I know it's hard, but it could be harder: Lowe


Appearing at a Senate hearing today, Reserve Bank of Australia (RBA) governor Philip Lowe says people have forgotten how corrosive inflation is.

The governor explained the RBA has one priority and that is to bring inflation down.

"Inflation at the moment is 7.8% and way too high, it needs to come down," he says.

rba governor philip lowe defends interest rate hikes

Lowe added it's been 30 years since high inflation "eroded savings", worsened inequality and "hurt the poor."

"Our job as the country's central bank is to make sure that doesn't happen again," he says.

"Part of the way we do that is to remind people of the dangers of it and say, 'Well if we return to that world, you'll have all these nasties again'.

"I know it's really hard for people to have to pay more on their mortgages, but it'll be harder if inflation gets too high and stays too high, meaning even higher interest rates and lower employment."

However, not everyone was convinced. Senator McKim fired back, saying Australians took on mass debt following Lowe's recommendation that interest rates were unlikely to rise until 2024.

McKim highlighted that Lowe also admitted to overdoing monetary stimulus during the pandemic and says rents weren't likely to be significantly impacted by interest rate increases.

"You seem prepared to smash Australia into a recession by trying to squash demand in response to inflation that has, on the RBA's own analysis, been predominantly a result of supply-side factors," he says.

"Can you explain to the renters and mortgage holders of Australia, why you still deserve to hold your job?"

Lowe says he fully intends to serve out his seven-year term.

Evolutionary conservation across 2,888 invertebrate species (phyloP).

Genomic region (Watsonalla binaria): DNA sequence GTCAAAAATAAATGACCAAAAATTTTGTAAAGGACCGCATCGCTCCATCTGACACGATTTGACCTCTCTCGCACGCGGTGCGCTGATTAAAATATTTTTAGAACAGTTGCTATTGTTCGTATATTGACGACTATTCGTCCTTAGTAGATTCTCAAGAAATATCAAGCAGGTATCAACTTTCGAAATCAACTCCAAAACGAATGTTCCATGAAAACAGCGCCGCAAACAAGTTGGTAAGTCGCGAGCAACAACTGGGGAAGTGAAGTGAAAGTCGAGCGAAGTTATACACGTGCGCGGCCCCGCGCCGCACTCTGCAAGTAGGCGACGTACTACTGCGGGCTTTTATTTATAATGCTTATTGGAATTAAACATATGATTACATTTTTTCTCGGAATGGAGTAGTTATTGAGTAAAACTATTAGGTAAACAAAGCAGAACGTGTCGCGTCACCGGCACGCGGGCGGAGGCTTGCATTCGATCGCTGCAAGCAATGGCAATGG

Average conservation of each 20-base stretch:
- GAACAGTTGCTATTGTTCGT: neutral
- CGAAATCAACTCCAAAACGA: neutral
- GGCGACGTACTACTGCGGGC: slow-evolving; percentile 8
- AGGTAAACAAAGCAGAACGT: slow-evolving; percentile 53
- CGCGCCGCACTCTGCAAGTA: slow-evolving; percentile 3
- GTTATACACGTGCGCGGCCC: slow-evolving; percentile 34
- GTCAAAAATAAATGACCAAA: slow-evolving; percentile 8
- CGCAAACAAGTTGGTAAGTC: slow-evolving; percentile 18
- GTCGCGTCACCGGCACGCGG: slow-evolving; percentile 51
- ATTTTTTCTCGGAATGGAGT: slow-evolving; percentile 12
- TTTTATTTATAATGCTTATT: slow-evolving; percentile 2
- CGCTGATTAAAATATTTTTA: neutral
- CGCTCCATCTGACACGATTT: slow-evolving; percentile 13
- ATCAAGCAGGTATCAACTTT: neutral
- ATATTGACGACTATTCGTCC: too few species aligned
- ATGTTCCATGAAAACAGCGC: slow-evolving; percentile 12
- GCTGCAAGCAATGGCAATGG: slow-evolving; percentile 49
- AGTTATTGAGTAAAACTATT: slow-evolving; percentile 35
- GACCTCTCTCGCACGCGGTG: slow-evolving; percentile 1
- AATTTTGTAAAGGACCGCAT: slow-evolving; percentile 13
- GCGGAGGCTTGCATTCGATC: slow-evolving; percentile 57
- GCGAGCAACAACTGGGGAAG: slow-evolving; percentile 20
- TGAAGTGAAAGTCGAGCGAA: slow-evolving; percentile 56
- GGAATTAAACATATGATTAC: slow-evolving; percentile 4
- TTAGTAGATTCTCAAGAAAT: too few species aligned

"The decisions that the Reserve Bank made are made by a board of nine people. It's not just me, and we make them collectively and collaboratively," he says.

"We are trying to navigate a neuropathy. We want to get inflation down because it's dangerous, it's corrosive, it hurts people, it damages income inequality. And if it stays high, it leads to higher interest rates and, and more unemployment."

This article first appeared on Financial Standard

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Cassandra Baldini was a senior journalist at Financial Standard from June 2022 to December 2023. Prior to this, she was a reporter at the Daily Telegraph's digital subsidiary News Local covering court, crime and community news. She held various roles at Bloomberg in the London newsroom, and worked at Vanguard and Sony. She has a Bachelor's degree in Journalism from Macleay.
carey badoino
February 15, 2023 4.00pm

The current global inflation issue is predominantly due to the 19 trillion printed by central banks and given away during Covid.

Australia alone printed 400 billion, 188 billion for the TFF, and over 200 billion handed out by the previous government who seem to be getting away Scott free for their part.

Global currencies have been meaningfully devalued and prices are now resetting accordingly.